HOLLYWOOD — Half-naked girls, covered in tattoos and sporting multi-colored hair, writhe to the beat. Some of them are chained down as their friends whip them. Two dance in cages. They're entranced by a giant rotating stage, with Dave Grohl planted firmly in the middle.
Is this the video for the next Tenacious D anthem, or a satirical Foo Fighters clip? Not quite.
It's the set for "Shake Your Blood," the first video from Grohl's long-discussed side project, Probot. And with Motörhead's Lemmy Kilmister striking his traditional poses, stoner-rock architect Scott "Wino" Weinrich banging both his head and his guitar, and the ladies from SuicideGirls.com cavorting about, there's not a trace of irony to be found.
"We're just kind of making rock music, and having a good time," said Grohl, with grave understatement, between takes.
The Probot album was recorded by Grohl, who wrote all of the music and played most of the instruments, together with his friend Matt Sweeney from the bands Chavez and Zwan. After completing the instrumental tracks, Grohl dug up singers from the metal bands he worshipped when he was playing in pre-Nirvana bands like Scream and had each of them contribute lyrics and vocals to separate songs (see "Dave Grohl Sees A Fortune In Video Directing, Not Probot" ).
The result is an eclectic but consistently pummeling slab that features the vocal talents of Lemmy, Snake (Voivod), Cronos (Venom), Max Cavalera (Soulfy/ ex-Sepultura), Tom G. Warrior (Celtic Frost), Eric Wagner (Trouble), King Diamond (Mercyful Fate), Lee Dorrian (Cathedral/ ex-Napalm Death), Mike Dean (Corrosion of Conformity), Kurt Brecht (D.R.I.) and Wino, a member of seminal bands the Obsessed and Saint Vitus and more recent acts like Spirit Caravan, Place of Skulls and the Hidden Hand.
The album also features a guitar solo from ex-Soundgarden axeman Kim Thayil, an appearance by Void's Bubba Dupree and a "surprise" hidden track fronted by an as-yet-unnamed fellow celebrity metal fan.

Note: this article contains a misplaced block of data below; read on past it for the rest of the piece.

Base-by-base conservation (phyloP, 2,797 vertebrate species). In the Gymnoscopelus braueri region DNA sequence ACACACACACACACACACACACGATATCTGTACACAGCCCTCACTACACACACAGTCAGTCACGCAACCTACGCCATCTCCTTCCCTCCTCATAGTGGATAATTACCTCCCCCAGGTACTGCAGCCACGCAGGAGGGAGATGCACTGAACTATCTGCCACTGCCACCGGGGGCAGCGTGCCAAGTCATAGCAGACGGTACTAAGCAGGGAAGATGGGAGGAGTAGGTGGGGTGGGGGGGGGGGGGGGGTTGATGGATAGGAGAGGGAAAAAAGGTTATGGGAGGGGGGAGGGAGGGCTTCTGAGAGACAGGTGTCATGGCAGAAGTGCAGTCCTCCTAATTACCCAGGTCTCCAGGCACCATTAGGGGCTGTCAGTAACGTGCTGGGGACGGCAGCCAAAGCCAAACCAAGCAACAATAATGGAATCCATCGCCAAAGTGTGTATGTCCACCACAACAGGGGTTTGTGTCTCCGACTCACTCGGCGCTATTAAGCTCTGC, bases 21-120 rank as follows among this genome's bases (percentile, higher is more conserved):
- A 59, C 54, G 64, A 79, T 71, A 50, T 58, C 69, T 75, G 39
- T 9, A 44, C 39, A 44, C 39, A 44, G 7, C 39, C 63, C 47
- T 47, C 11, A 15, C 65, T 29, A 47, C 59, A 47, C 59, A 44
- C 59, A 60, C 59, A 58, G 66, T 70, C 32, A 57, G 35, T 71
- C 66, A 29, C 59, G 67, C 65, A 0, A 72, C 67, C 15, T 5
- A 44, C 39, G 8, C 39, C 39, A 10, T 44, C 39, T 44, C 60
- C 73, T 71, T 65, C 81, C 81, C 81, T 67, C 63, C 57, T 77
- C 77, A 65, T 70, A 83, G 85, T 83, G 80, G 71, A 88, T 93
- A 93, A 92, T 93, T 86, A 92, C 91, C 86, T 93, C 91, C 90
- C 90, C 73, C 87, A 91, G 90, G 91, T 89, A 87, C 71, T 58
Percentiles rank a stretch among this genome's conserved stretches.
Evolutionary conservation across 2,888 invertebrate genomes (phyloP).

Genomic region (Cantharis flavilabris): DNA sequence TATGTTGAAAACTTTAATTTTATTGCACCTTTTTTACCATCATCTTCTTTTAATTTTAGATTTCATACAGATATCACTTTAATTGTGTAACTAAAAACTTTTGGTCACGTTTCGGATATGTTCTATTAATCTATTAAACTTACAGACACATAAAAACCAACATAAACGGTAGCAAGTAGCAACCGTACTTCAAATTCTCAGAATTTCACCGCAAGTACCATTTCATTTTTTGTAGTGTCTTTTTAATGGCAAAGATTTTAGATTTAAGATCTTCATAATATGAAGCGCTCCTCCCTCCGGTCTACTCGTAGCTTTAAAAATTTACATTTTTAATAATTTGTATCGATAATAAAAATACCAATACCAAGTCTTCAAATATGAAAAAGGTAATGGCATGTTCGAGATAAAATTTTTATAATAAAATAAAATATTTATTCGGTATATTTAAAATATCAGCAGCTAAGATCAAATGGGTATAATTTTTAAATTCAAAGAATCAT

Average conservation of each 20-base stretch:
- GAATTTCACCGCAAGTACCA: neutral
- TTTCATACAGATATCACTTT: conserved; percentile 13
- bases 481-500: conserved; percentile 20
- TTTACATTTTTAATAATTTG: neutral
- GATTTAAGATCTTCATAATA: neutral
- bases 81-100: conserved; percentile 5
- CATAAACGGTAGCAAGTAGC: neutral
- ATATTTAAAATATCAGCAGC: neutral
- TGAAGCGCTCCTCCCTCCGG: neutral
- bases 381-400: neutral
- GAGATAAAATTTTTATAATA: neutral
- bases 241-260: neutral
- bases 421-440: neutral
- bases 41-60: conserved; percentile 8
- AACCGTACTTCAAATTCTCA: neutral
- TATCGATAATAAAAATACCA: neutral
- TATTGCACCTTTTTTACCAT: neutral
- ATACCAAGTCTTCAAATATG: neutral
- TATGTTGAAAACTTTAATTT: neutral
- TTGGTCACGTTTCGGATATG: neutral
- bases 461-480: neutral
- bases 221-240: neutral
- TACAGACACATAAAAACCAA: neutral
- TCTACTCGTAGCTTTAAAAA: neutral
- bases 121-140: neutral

"It's been about three-and-a-half years for this record to really happen," said Grohl, clad in a now sweaty Motörhead T-shirt. "The logistics were nuts, getting all the different vocalists in the studio. ... Meanwhile, I was out on tour with the Foo Fighters and coming home after eight months, the last thing I wanted to do was get on the phone and start rounding up tapes."
The album will finally surface in February, and will be preceded by a 7-inch (limited to 6,666 copies) featuring the Cronos and Wino tracks.
After several meetings with higher-profile labels, Grohl ultimately decided to go underground and release the album with stoner-rock kingpin Greg Anderson's Southern Lord, home to releases from bands like Goatsnake, Pentagram and Thorr's Hammer.
"This whole project has a certain vibe and spirit," Grohl explained. "There are certain boundaries that you have to stay within. The vocalists are all from a specific era. I found myself having to explain to people at record companies [why these singers are cool]. I realized that if I have to explain it to someone, they are just not going to get it. It's just not going to work."
Grohl was also hesitant to work with anyone who would market Probot as a nostalgia trip or for its potential "comedic" value. "A lot of people don't know how to take it," Grohl said. "Like, 'Do we take it seriously? What's Dave doing? Is he really into this music?'
"I grew up listening to hardcore and underground metal," he continued. "That's how I learned how to play the drums. Those are the shows I would go see when I was 14. My hardcore band, Mission Impossible, opened up for the Obsessed."
And here on the set for "Shake Your Blood," where Southern Lord's Anderson stood with the extras during the break, Grohl is just as jazzed as anyone else in the room to see Wino and Lemmy sharing a stage together.
"I am paying tribute to these people," he said, just before being called back to pound his kit — its bass drum emblazoned with the Suicide Girls "SG" logo — for another trip on the spinning stage. "But beyond anything, I just wanted to make a record with some great songs, with some great singers."